Let’s take a quick moment for Straight White Guy to mention something. Crazy Rich Asians is partially being marketed as a victory for diversity, which naturally means people will quibble about just how diverse it really is.*** It’s unfair that a fun romantic comedy is forced to shoulder the massive burden of representation for Asian-Americans and Asians of all sorts. This film can’t do that and shouldn’t be expected to do that. People shouldn’t let the perfect become the enemy of the good. Any forward momentum is good.****
Speaking of good, the more important detail is that Crazy Rich Asians is rock-solid entertainment. While I’m not the world’s biggest fan of rom-coms, I’d be lying if I didn’t say that director Jon M. Chu has made a fizzy, sparkly, thoroughly enjoyable film. His movie has infectious energy, and I constantly wondered if it would transform into a full-on musical. There’s a montage in the film of the characters enjoying a feast of street food, and this was a special kind of torture for me as I saw images of delectable foodstuffs while being stuck in a theater smelling stale popcorn.
Could I complain about the film being little more than wealth porn and a Singapore travelogue? Yeah, but that’s kind of enormously missing the point. This film is a “My boyfriend is a secret billionaire” fantasy, and there’s nothing wrong with that. Crazy Rich Asians is like Fifty Shades of Grey, only a) it’s not idiotic, b) there are no hilariously inept sex scenes, and c) it feels like an energetic and enjoyable party. The film swims in stylistic flourishes, with text messages launching into the air and the actors gliding through gorgeous locations.
The screenplay by Adele Lim and Peter Chiarelli does an awful lot right. Instead of painting the wealthy family as a pack of cartoonish villains, the divisions are more sophisticated. Everybody in the film is an individual with a distinct point of view, and when tension arises, it’s because of class issues and the feeling of being an outsider in the country where you or your parents came from. All of this is done with breezy and bouncy wit.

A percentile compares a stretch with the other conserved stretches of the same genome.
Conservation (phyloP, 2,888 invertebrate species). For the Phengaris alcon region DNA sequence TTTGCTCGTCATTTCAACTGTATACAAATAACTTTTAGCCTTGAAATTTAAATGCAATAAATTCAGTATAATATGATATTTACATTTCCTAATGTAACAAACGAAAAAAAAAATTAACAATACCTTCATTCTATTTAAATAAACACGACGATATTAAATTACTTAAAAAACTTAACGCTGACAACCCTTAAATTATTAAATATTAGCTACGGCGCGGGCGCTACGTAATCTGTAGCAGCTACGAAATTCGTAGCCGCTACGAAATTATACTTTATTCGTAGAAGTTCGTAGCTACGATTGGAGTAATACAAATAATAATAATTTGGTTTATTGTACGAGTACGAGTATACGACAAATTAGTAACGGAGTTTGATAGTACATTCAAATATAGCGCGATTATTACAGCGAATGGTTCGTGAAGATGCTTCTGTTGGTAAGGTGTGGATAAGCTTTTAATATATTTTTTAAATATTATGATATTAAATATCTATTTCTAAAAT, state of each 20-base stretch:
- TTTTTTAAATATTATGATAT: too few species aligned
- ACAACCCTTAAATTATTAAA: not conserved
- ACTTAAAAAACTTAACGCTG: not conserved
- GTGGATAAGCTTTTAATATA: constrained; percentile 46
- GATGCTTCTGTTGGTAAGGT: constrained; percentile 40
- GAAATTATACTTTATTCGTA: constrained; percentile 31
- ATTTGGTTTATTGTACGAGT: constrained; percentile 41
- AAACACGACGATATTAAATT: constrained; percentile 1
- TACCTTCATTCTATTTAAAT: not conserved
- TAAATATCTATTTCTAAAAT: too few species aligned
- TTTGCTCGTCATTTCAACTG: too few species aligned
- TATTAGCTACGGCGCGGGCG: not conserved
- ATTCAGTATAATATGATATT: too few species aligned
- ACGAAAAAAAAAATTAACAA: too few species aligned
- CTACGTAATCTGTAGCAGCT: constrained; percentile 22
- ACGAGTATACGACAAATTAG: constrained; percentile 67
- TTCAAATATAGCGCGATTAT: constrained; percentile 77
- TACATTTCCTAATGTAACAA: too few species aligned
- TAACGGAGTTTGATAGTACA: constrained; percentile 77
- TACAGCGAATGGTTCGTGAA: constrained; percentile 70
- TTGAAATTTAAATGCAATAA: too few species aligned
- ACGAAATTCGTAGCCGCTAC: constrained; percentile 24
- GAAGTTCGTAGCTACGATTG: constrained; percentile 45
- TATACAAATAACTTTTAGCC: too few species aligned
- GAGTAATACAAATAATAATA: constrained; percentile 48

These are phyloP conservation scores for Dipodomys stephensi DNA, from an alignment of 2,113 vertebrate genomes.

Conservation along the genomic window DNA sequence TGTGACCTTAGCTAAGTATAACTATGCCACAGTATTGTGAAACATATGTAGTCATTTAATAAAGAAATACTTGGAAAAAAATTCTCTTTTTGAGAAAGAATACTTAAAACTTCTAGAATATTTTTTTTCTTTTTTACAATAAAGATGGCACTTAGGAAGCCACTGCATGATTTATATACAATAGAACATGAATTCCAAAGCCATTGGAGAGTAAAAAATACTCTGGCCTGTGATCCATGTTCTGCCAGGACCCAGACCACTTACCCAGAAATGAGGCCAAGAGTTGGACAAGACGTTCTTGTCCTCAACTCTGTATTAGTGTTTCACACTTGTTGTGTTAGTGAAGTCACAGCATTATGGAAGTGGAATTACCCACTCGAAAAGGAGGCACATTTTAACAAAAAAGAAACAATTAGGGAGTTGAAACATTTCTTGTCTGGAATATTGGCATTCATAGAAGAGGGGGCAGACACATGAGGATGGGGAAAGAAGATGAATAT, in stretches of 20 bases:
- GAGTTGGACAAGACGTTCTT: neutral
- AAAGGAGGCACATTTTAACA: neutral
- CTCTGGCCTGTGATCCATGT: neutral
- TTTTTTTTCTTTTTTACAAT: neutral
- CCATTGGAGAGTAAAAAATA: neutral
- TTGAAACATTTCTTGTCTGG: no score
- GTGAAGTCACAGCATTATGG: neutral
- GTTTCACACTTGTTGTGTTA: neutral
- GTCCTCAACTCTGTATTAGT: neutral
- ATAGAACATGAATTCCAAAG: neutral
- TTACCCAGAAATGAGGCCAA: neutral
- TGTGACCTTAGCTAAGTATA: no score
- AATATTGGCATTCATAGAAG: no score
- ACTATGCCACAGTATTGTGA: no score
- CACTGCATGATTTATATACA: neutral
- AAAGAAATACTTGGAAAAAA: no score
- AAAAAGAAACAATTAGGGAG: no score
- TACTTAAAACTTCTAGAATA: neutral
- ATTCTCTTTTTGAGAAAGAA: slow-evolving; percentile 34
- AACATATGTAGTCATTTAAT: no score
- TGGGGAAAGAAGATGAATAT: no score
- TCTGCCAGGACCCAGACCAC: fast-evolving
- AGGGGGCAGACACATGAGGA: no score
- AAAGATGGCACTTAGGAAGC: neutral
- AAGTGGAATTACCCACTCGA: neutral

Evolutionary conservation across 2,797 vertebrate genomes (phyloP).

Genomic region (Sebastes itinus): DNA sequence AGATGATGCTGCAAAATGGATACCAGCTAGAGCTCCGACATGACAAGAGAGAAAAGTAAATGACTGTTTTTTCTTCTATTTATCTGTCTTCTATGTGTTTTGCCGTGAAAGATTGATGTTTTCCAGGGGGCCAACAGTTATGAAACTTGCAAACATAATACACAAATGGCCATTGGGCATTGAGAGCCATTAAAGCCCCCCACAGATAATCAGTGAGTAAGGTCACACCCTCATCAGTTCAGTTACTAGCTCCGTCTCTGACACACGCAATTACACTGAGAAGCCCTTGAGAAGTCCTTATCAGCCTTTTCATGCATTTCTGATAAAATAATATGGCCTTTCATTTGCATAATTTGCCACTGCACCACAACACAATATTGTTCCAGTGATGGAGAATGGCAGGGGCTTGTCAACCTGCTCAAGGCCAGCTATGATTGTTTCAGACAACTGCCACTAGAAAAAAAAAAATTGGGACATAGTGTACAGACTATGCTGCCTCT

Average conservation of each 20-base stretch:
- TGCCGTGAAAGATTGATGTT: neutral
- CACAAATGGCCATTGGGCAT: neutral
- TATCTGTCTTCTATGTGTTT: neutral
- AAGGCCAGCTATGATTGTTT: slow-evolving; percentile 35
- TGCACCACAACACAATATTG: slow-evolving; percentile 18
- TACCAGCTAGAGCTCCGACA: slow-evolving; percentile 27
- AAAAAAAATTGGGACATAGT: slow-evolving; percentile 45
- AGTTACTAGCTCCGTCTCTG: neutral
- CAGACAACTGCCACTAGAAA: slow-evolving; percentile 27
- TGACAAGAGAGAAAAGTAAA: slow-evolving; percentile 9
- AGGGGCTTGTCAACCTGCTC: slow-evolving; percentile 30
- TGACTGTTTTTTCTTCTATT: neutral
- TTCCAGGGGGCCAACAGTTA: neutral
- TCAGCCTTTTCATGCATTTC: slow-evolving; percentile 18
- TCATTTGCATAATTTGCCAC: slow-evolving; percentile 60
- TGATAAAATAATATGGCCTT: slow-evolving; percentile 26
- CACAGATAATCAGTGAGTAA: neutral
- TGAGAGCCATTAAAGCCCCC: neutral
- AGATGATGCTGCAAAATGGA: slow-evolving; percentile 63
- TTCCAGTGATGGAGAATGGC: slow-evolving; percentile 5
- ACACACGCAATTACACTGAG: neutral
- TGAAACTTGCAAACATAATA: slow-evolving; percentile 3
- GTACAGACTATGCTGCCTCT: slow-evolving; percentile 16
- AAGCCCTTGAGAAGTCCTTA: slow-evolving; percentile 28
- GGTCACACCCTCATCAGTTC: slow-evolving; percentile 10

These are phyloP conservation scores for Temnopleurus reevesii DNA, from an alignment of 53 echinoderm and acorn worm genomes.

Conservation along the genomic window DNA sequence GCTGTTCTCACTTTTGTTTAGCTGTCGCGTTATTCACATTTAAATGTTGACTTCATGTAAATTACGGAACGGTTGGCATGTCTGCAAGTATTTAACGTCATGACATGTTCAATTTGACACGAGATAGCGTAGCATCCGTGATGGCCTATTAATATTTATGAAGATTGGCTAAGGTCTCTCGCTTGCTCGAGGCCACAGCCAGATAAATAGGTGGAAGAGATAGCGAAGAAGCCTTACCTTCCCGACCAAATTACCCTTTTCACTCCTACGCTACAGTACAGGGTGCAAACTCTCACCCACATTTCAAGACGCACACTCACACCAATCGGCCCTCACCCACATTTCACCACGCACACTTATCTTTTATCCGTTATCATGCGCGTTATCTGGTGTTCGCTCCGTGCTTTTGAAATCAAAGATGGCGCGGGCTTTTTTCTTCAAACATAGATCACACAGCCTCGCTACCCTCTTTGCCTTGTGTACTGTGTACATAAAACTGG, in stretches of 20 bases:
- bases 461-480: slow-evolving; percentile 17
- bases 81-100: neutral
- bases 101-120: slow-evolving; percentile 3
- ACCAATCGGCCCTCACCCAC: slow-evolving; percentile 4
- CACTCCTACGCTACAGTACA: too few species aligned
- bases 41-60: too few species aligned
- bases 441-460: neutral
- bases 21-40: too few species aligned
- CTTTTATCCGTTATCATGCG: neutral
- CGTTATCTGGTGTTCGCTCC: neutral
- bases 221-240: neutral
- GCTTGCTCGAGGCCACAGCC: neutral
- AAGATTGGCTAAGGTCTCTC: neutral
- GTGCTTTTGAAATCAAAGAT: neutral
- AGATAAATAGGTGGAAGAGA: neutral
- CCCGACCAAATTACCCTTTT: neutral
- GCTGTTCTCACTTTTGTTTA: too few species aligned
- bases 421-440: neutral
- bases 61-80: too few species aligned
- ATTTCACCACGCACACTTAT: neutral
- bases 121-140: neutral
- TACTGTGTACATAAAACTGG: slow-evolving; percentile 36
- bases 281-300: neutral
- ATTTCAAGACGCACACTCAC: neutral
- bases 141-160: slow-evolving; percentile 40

The cast gets that and takes off running with it. As the leads, Constance Wu and Henry Golding have sweet and natural chemistry. Wu’s Rachel is smart, determined, and charismatic, while Golding is likable — though slightly too perfect. They’re likable and fun, but they exist to be the solid hub around which more extreme characters can spin. The mighty Ken Jeong shows up for a few scenes to be certifiably insane. The MVP of the cast has to be Awkwafina as the goofy Peik Lin. She’s got cutting wit and a willingness to fearlessly throw herself into the film’s shenanigans.
Crazy Rich Asians is a huge amount of fun, and it deserves to be a hit. It revels in excess, joyously so. Studios frequently learn the wrong lessons from successful movies. Here, the lesson is simple. An American audience can identify with a love story, and a kooky comedy about how it’s hard to fit into your partner’s family. It just doesn’t have to always be about white people. That’s what representation really is.
*I learned a thing! The Joy Luck Club apparently has a very divisive reputation. Check out this excellent article about it.
**Usually involving a makeover to have her become conventionally beautiful. Thanks, Hollywood, no body shaming issues here!
***Which you can read more about here.
****This is not unlike the percentage of annoying Bernie Sanders supporters who refused to vote for Hillary Clinton despite agreeing with 90% of her policies. Don’t be that guy.